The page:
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Posted on 29/10/2018 by Maggie

Maggie is a carer for her cousin who has schizophrenia. Here she explains how crafting helps her when she is stressed, and why she decided to host a Crafternoon for Mind.

My cousin was diagnosed with paranoid schizophrenia when he was a young man. As I was travelling by bus to college, he would be walking many miles on his own. I always thought he looked such a solitary figure, but I never knew about his diagnosis until he was in his 60s, a few years ago. I’d been aware of him being a bit different, maybe not always coming to family events, but he was the same man I’d always known and I didn’t treat him any differently.  

I promised her I would care for him and overnight became his next of kin and power of attorney

About a year before she died my aunt, his mother, had told me that he had schizophrenia.  I promised her I would care for him and overnight became his next of kin and power of attorney. After all, our lives may be very different now but, as children, we both grew up in the same loving family, and who's to say who would be the one of us needing help?

It was unclear initially whether he would be able to live independently, there were many assessments and conversations between myself, his GP, and social services but it was my cousin who said emphatically that he could manage, and he has. As I was adjusting to caring for my cousin, I was also caring for my elderly parents, both of whom had serious health problems. I had to come to terms with my father’s dementia and help my mum understand the best way to cope.  

And now I had the added responsibility of caring at a distance, not for someone with physical problems but a hidden condition I was trying hard to understand. I quickly became aware of my cousin's strengths, weaknesses and communication difficulties. Challenges ranged from the very practical, like how to deal with a burst cistern at distance, to the emotional like understanding my cousin’s agitation and moods.  As the years go by I know challenges will continue, but I’ll carry on learning and understanding.

Before long it was having an impact on my own health. My blood pressure was high and now required medication, and I also suffered with shingles towards the end of last year. Sometimes, I would lie in the bath not knowing what to do next. My husband and close family were very supportive but emotionally it was very overwhelming.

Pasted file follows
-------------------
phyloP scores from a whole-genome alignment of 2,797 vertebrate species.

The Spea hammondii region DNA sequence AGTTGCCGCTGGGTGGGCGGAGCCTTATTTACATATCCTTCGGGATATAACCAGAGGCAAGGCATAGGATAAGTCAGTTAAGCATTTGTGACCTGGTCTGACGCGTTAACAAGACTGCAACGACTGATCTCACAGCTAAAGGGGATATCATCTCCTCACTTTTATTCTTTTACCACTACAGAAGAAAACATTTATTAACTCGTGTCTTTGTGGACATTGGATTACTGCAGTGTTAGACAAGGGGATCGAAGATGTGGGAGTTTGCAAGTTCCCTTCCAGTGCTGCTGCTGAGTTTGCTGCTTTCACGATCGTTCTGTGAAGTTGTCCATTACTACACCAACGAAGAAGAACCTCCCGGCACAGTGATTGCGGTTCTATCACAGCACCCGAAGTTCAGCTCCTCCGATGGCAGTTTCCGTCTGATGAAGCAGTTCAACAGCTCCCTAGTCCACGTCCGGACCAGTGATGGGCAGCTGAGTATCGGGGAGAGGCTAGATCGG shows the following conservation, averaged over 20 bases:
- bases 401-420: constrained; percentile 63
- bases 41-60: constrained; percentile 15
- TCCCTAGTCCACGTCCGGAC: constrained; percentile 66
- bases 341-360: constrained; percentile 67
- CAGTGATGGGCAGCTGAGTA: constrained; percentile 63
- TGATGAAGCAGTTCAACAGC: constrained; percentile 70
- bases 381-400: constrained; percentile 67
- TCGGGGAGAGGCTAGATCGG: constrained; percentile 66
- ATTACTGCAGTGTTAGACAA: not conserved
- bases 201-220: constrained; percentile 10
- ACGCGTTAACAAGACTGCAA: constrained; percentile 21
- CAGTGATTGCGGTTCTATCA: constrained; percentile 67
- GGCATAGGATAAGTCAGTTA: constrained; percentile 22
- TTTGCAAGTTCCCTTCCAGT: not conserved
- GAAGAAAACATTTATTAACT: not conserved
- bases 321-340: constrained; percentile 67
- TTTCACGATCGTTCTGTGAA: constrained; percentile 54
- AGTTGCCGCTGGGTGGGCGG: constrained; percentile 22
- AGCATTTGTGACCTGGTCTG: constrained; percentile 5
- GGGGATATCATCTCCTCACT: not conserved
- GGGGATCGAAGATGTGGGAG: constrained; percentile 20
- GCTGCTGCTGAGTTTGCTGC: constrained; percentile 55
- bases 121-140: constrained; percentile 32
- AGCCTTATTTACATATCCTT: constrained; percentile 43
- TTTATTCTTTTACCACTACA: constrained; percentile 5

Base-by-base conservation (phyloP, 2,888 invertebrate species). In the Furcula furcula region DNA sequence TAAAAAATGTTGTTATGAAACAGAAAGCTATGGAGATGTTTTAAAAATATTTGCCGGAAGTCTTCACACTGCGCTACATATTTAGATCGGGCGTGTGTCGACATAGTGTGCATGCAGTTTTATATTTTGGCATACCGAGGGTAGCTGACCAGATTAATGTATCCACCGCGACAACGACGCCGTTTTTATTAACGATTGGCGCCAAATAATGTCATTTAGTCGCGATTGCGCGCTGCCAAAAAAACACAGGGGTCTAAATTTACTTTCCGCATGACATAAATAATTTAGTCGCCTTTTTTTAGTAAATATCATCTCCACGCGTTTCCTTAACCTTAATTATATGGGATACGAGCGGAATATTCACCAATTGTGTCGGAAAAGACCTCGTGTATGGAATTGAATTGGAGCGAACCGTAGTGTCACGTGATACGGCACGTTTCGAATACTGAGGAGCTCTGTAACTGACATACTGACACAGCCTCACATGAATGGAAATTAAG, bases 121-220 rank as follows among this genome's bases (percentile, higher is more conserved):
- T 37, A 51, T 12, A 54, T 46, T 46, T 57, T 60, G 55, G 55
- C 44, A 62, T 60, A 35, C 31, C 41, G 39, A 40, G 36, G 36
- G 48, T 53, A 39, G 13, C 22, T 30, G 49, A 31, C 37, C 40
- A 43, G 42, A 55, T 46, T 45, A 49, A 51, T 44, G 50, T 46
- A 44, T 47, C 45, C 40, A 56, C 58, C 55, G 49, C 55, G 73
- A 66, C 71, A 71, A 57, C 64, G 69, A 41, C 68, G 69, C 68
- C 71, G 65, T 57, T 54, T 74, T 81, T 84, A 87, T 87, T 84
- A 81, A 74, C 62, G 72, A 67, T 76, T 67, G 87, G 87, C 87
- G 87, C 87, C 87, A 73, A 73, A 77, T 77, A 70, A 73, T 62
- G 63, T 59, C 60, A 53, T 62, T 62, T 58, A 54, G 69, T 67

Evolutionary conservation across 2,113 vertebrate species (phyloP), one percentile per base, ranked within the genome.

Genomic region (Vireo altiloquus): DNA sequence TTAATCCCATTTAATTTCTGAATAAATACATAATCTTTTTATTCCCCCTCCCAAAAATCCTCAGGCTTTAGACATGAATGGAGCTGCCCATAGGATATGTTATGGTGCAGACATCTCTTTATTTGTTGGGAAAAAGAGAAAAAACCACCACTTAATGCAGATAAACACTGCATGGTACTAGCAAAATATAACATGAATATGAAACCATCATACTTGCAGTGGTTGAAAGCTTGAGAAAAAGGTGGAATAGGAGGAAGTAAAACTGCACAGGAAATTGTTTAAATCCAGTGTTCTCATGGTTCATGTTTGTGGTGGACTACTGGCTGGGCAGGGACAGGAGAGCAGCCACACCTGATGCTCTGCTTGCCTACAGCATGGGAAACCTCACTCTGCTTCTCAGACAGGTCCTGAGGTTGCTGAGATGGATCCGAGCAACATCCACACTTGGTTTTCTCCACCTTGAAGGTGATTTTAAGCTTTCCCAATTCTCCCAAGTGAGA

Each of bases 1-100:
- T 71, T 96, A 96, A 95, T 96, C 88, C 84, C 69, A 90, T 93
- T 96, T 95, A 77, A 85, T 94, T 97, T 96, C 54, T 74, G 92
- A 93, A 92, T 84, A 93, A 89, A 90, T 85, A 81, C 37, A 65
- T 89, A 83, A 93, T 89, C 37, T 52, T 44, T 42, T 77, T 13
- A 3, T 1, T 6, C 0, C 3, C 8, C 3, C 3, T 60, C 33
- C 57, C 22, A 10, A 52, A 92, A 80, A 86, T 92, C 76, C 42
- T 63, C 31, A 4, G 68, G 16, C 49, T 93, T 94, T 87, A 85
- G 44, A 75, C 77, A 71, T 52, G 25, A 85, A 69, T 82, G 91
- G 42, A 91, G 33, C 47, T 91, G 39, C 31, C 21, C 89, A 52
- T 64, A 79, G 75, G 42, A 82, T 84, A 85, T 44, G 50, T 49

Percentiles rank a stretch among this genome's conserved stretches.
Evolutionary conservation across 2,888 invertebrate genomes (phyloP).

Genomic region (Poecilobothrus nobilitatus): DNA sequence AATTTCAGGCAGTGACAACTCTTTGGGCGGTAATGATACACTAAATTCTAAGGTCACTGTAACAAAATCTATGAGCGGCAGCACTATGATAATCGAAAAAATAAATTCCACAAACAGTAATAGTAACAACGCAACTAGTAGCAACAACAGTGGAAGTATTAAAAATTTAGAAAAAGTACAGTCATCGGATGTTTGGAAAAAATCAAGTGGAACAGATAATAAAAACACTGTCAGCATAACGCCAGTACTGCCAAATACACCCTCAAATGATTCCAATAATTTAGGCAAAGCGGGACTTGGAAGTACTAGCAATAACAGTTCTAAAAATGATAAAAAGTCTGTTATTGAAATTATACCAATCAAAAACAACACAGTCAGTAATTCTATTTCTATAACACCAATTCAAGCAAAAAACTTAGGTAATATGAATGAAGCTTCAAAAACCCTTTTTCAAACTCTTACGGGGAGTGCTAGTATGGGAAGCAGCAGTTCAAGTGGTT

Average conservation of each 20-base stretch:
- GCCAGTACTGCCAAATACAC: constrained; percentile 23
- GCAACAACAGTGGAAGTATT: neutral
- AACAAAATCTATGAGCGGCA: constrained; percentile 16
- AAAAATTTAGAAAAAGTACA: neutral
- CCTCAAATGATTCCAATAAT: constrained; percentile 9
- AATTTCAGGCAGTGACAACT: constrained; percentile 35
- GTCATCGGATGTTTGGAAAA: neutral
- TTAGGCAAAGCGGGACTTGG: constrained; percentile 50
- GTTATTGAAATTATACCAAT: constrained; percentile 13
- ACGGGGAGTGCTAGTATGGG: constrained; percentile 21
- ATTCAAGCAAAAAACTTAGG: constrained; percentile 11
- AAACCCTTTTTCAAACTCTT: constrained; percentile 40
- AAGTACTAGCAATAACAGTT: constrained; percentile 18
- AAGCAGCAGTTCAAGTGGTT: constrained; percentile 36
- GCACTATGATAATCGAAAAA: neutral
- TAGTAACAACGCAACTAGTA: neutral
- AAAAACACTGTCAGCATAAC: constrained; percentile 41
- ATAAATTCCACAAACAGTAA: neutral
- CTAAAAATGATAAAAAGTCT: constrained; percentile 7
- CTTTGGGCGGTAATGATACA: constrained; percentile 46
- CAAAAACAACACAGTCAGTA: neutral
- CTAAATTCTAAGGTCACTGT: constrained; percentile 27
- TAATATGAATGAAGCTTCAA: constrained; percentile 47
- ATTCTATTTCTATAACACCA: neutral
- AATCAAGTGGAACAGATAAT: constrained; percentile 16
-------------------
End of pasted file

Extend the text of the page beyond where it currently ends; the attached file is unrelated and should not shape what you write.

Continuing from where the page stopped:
At my lowest, an hours crocheting or playing around with my paints has grounded me and brought me relaxation and calm.

During the difficult times, I relied upon being able to use my art and needlework to relax and unwind. At my lowest, an hours crocheting or playing around with my paints has grounded me and brought me relaxation and calm.

It was so important to me that I wanted to show other carers the benefits art and crafts could bring. Twelve months ago, along with another carer, I founded a Creative Carers' Group in Hereford called Rejuvenate! I have encountered many examples of people caring for others with mental health problems (particularly mums of children and young adults) and wanted somehow to pass on my belief in the rewards to be gained through creativity.

It was through this group and the many contacts I have made, I decided to hold a Crafternoon for Mind. A friend, who is an independent occupational therapist and carer with many years’ experience working in mental health, immediately offered to help.

I knew the good work Mind was achieving locally as my daughter had a spell working with Mind groups, and many of my friends are also connected in the care/nursing sector. So choosing to support Mind by holding a Crafternoon came as no surprise.

We got started on planning our Crafternoon straightaway. We planned the activities, made some biscuits, and were ready to go

We got started on planning our Crafternoon straightaway. We used social media as our main stream of advertising, planned the activities, made some biscuits, and were ready to go. The event was held at the Courtyard, our lovely theatre and Centre for the Arts where we hold our Creative Carers’ Group each month. We had many ideas for crafts but tried to keep it simple, bearing in mind the mixed abilities who were likely to attend. 

We had a great afternoon, lots of laughs and managed to make a few items to take home. I had hoped more people would have ‘dropped in’ but I know that every little helps, and our donation could go on to help someone else like my cousin. And if any of the guests got the benefits of time spent crafting then I know it will have been worth it. 

You can get your own crafternoon kit full of crafting tips and ideas here.

Categories: Fundraising

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Maggie

Maggie, who is a carer for her cousin who has schizophrenia, has supported Mind by putting on a Crafternoon.

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